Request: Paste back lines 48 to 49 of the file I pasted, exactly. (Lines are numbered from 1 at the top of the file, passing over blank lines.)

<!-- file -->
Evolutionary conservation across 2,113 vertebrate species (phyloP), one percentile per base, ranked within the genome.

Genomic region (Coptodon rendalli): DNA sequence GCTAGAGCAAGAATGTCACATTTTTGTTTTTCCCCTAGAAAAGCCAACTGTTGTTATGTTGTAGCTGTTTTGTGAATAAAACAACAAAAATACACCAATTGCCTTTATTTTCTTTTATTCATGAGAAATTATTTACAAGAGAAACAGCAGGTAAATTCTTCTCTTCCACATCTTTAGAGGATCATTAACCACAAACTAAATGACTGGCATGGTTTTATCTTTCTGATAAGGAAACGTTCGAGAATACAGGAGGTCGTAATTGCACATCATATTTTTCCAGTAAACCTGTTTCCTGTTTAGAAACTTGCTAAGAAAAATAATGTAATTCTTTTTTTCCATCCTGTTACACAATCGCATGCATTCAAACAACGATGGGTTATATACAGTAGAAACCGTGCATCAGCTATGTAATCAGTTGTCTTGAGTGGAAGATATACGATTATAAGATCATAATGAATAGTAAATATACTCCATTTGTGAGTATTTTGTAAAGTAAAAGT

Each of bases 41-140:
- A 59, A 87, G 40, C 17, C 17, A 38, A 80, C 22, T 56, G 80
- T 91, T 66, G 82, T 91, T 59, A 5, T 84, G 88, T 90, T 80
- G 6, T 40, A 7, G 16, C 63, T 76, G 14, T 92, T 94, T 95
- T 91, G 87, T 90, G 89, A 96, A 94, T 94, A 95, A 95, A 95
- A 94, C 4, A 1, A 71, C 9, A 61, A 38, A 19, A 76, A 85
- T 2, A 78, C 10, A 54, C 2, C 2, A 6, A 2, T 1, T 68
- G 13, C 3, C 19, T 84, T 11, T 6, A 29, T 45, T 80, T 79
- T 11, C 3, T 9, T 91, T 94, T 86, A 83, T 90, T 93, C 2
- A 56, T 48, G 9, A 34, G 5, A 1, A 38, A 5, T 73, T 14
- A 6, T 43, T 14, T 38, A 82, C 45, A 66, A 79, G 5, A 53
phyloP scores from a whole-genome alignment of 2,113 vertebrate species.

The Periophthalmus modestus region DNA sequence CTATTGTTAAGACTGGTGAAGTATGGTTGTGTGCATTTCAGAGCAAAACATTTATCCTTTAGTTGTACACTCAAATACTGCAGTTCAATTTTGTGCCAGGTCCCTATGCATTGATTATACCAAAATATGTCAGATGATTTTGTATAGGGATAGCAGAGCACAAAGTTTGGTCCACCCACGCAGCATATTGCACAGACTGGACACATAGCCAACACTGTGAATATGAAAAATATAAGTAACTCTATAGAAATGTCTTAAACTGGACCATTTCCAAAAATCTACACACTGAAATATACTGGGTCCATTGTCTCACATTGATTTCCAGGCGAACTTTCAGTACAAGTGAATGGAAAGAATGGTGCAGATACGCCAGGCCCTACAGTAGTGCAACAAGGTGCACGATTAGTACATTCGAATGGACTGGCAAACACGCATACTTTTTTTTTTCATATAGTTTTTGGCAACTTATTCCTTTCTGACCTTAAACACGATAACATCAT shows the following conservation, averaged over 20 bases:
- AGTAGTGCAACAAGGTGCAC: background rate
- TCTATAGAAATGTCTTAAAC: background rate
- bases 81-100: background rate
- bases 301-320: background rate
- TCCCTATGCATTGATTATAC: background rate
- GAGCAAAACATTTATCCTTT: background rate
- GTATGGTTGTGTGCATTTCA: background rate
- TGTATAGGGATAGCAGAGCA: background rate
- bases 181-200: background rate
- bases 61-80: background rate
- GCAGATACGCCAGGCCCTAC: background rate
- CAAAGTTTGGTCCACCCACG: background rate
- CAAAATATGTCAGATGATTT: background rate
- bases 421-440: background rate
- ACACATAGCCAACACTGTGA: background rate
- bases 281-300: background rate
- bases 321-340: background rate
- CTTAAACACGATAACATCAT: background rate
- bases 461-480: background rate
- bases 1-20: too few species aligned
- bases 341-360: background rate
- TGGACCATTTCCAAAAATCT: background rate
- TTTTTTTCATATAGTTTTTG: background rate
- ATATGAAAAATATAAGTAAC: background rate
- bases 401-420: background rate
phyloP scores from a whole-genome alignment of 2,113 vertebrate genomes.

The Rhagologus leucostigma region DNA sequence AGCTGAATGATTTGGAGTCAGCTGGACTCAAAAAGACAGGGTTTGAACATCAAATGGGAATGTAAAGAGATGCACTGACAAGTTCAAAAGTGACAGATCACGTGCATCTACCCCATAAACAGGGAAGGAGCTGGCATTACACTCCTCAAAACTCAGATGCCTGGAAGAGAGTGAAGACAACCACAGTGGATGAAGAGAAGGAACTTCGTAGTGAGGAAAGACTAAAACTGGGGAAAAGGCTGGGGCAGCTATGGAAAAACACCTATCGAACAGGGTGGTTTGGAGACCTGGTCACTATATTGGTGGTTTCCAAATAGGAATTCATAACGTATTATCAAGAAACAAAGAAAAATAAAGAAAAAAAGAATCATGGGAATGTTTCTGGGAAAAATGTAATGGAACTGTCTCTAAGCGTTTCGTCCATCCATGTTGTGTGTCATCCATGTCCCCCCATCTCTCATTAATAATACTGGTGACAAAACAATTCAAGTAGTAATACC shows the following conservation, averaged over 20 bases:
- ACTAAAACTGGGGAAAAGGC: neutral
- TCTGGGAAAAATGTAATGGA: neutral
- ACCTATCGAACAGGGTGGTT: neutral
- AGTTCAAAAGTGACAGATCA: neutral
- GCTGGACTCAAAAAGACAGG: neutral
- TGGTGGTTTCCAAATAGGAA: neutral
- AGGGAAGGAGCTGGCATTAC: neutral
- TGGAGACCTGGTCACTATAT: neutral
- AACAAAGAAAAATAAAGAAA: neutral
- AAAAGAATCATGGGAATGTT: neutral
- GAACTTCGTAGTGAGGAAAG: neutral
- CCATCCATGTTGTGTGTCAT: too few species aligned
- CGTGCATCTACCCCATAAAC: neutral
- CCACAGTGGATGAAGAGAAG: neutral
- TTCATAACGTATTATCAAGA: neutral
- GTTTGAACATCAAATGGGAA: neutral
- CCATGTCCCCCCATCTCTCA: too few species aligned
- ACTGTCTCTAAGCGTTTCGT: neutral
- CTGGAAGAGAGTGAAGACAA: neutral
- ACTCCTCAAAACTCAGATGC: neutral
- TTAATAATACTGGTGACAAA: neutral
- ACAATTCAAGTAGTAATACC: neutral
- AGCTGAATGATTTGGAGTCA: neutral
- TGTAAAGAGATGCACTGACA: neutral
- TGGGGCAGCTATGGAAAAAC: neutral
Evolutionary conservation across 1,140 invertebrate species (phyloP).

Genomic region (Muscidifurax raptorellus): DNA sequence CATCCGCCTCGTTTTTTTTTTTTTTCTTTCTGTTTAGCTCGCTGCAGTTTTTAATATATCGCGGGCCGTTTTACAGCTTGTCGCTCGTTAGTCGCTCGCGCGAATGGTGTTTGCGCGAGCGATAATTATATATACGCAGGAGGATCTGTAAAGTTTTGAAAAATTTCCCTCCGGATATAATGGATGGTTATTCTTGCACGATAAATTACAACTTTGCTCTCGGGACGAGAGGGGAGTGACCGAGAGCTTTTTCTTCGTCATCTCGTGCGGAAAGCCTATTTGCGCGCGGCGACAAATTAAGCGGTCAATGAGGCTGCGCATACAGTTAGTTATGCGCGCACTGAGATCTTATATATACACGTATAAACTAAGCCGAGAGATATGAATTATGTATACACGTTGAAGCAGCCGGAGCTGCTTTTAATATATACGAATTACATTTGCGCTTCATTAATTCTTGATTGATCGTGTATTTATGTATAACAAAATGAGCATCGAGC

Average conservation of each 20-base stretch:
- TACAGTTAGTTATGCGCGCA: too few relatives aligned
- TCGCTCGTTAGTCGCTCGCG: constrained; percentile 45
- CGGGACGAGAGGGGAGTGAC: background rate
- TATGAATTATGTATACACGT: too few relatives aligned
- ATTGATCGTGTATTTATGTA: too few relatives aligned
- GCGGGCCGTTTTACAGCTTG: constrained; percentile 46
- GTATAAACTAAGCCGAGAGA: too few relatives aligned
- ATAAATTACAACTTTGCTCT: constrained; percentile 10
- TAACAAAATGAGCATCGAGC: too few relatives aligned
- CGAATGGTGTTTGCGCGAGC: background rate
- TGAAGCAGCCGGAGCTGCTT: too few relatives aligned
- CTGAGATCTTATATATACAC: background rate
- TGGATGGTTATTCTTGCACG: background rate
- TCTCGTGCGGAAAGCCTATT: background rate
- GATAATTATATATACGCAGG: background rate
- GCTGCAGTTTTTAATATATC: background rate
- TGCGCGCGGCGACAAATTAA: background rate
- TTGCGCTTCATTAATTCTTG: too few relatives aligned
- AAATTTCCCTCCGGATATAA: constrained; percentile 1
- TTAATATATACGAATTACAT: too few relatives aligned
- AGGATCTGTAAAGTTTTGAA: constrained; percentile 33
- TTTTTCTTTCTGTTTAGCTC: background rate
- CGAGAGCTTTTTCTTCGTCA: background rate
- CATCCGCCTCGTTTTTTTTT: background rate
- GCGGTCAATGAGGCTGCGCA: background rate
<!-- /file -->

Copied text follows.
- TGGTGGTTTCCAAATAGGAA: neutral
- AGGGAAGGAGCTGGCATTAC: neutral